Making Credit Unions Relevant to Young Adults

Currency Marketing, our partners in the Sask CU Advance competition, have released this video that shows how to make credit unions relevant to young people. This video is a manifesto about what it’s like being young, thoughtful, hopeful and in control.

Feel free to share this on your credit union’s blog or website too! The link is at

Saskatchewan Young Leaders Committee

Thank You

The Saskatchewan Young Leaders are immensely proud of the success we had with Sask CU Advance. When designing the competition, we feared how the CU system would respond to this new competition. The “what ifs” were quickly turned into “wow”! As a member of the SYL committee, thank you to my fellow SYL members for supporting and working alongside the Sask CU Advance competition to make it a huge success.

Congratulations and thank you to all our applicants who put forth an innovative idea. Your time, effort and engagement did not go unnoticed. The first step to continuing CU success is having employees who are enthusiastic and willing to go above and beyond. Thank you for stepping up and leading others. We encourage all applicants to continue to grow and foster their ideas. With a little work and motivation we’ll see those ideas benefiting the entire system and our members in no time.

Our finalists stole the show at the Peer Group meeting in Regina. Chelsea, Shaun and Ashley represented their respective credit unions and the young leaders of Saskatchewan with dignity, creativity and strength. Each of you are talented individuals and an asset to our Sask CU system. Congratulations on making it as our Top 3 finalists.

If Ashley hasn’t heard me say it enough…congratulations, congratulations, congratulations! Ashley was able to engage the public, the CU system and our CEOs. Ashley gave a glimpse into the future of what our next generation of senior leaders are capable of. Great job, Ashley!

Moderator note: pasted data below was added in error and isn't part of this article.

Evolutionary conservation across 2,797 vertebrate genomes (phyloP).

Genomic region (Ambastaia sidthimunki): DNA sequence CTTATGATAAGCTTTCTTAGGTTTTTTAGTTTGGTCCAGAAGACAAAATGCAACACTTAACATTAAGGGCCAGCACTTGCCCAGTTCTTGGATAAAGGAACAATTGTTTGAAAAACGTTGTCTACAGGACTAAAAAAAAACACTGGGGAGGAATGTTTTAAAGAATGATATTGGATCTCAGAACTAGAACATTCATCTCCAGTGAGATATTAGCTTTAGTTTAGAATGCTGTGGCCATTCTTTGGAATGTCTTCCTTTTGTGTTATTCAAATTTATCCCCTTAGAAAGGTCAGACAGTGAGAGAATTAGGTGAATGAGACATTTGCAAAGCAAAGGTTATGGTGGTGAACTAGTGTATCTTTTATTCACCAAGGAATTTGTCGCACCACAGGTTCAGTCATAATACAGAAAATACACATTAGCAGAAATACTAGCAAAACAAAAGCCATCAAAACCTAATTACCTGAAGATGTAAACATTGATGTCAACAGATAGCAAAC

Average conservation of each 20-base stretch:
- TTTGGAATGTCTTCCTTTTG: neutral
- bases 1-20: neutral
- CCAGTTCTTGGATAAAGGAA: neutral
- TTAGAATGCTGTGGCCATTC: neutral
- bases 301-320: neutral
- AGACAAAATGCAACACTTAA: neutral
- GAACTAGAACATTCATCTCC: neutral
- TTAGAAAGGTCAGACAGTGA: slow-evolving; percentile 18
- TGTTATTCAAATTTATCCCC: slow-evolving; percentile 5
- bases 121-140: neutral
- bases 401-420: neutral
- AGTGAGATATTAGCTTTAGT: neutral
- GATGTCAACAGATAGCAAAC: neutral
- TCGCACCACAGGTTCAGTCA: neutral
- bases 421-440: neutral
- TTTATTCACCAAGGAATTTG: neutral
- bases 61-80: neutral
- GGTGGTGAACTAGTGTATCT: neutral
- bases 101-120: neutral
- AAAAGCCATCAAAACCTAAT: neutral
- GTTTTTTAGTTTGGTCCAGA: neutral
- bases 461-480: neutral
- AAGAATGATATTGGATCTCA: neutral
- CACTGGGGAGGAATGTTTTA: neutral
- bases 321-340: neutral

Sask CU Advance would not have been successful without the help of the following companies and groups. THANK YOU to everyone who was involved in moving the Sask CU Advance competition forward. With your help, the young leaders in our system shone!

  • Currency Marketing – Five stars for excellence! Currency Marketing brought creativity, experience, knowledge and structure to our team. Thank you, this competition would not have been possible without your help.
  • Studio 10 – Thank you for working alongside the SYL to create a promotional video and recording our finalists’ presentations.
  • SaskCentral – Thank you for organizing the Peer Group meeting and allowing SYL to be a part of it. As well, thank you for supporting and providing feedback and suggestions about the competition.
  • Sask CU CEOs & Executive Management – Our goal is to bridge the communication gap between senior leaders and young leaders. Thank you for promoting and being involved in the Sask CU Advance competition. Without your support, the SYL would not be able to provide value to our young leaders in the CU system. Thank you for supporting the young leaders!
  • Sask CU Young Leaders – Thank you for tweeting, sharing on Facebook, engaging with a vote and supporting the SYL in our initiatives.

Lindsay Bertschi
Prairie Centre Credit Union
Vice Chair, Saskatchewan Young Leaders

Hamilton Named Sask CU Advance Winner

Ashley Hamilton, Member
Service Representative with
Prairie Centre Credit
in Eston,
SK, was named the winner of the Sask CU Advance competition today in Regina and won a $3,500 educational stipend.
Sask CU Advance competition is sponsored
by Saskatchewan Young Leaders (SYL), a group of young leaders working together
to empower youth to grow in and for the credit union system, and is powered by
Currency Marketing.

Hamilton’s credit union
project is to develop informative and fun financial literacy presentations for
high school students. It was chosen from a group of twenty original entries,
and was one of three voted into the finals by the public in October. Hamilton’s
entry provided the Saskatchewan credit union system with insight into the
project’s progress, and culminated with a final presentation Tuesday at Saskatchewan credit unions’ CEO Peer Group meeting. Hamilton emerged the winner
after a two-part scoring process that included Saskatchewan CEO audience voting along with an
online public vote.

Hamilton’s goal is to
teach young people about debt, credit and savings to empower them with the
knowledge they need to make smart financial decisions. The project is designed
to appeal to young people while educating them. In her presentation, Hamilton provided
suggestions for how credit unions of any size could implement similar programs
of their own.